When I was first diagnosed with breast cancer, I didn't know what I was going to do. After the devastation subsided, I decided to take a very standard, western approach to my healing. Although initial efforts were successful, my cancer recurred a few months later. I endured many additional months of treatment before I started focusing on myself. I decided it was time to incorporate complimentary alternative treatments into my healing regimen, including massage therapy. I can't even begin to tell you how much it changed my life. My healing became a process, instead of something I simply had to endure. I hope that the articles on my website can inspire you to stay open-minded about your own healthcare.
Sore throats are a common complaint among the young and old alike. While you may think you become less susceptible to certain infections as you age, the three infections listed below are just as common in adults and may be the cause of your sore throat.
1. Common Cold
If it started with a nagging tickle and lasted only a few days, the likeliest cause of your sore throat is the common cold.
The common cold is caused by a viral infection, and along with the sore throat, you'll experience other cold-like symptoms, such as runny/stuffy nose, cough, and head congestion. While it's not common, a fever can also develop, though it'll likely be low-grade and may only require over-the-counter fever reducers, such as acetaminophen. If you're experiencing cold-like symptoms but the sore throat persists past the first few days, you may want to consider the next common cause of sore throats in adults, and that's strep throat.
2. Strep Throat
You may have thought this infection was just a distant memory from your childhood days, but adults are just as susceptible to strep throat as children.
How can you distinguish between the common cold and strep throat, especially when both have similar cold-like symptoms? Strep throat, unlike the common cold, is a bacterial infection. When left untreated, bacteria can spread and symptoms usually worsen. In the case of strep throat, you'll likely notice that your sore throat is persistent and maybe even worsening as the days wear on. It's not uncommon for the sore throat to be accompanied by a fever, and you may even notice white or yellow spots on the tongue or tonsils.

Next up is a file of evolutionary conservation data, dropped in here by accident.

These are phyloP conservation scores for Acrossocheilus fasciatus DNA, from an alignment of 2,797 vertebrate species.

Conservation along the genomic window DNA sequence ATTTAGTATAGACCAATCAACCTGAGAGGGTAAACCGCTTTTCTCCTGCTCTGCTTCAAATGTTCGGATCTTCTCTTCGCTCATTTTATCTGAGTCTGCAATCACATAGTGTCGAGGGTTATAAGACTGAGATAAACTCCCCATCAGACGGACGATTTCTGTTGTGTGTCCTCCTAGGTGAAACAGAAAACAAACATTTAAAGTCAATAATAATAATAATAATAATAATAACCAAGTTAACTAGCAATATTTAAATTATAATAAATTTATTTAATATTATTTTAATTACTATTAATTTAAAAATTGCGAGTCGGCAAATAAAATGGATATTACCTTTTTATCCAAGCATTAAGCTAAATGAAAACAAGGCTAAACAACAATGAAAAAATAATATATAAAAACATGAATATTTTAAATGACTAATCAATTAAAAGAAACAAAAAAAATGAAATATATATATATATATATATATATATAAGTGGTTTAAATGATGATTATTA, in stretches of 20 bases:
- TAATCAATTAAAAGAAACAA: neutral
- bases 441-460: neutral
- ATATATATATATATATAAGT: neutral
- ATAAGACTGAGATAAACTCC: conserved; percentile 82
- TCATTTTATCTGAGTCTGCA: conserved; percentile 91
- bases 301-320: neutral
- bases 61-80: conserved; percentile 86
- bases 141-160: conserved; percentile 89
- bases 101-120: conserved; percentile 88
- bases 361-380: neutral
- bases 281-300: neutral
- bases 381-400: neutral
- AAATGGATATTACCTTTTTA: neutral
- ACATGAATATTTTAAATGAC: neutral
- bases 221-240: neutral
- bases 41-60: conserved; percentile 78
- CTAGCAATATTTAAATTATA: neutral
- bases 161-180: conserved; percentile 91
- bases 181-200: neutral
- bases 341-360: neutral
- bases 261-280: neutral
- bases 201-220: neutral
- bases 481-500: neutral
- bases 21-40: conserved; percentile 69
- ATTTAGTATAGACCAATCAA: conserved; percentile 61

Tonsillitis is an infection of the tonsils, and this infection can be either viral or bacterial. Fortunately for you, there are a number of unique symptoms that can help you to distinguish tonsillitis from the common cold and strep throat.
Tonsillitis leads to the swelling of your tonsils, and this can lead to changes in your voice or even loss of voice for a few days. What distinguishes tonsillitis from the common cold and strep throat is the location of the infection, but the causes can be similar (cold virus or bacteria that causes strep). Tonsillitis is more common in adults who had frequent tonsil infections as children, though it's possible for such infections to begin in adulthood.
If you're suffering from a sore throat that persists longer than two or three days, or if the pain is severe, seek a consultation with a medical professional. Visit a website like http://www.MLPrimaryCare.com for more information.Share
27 June 2016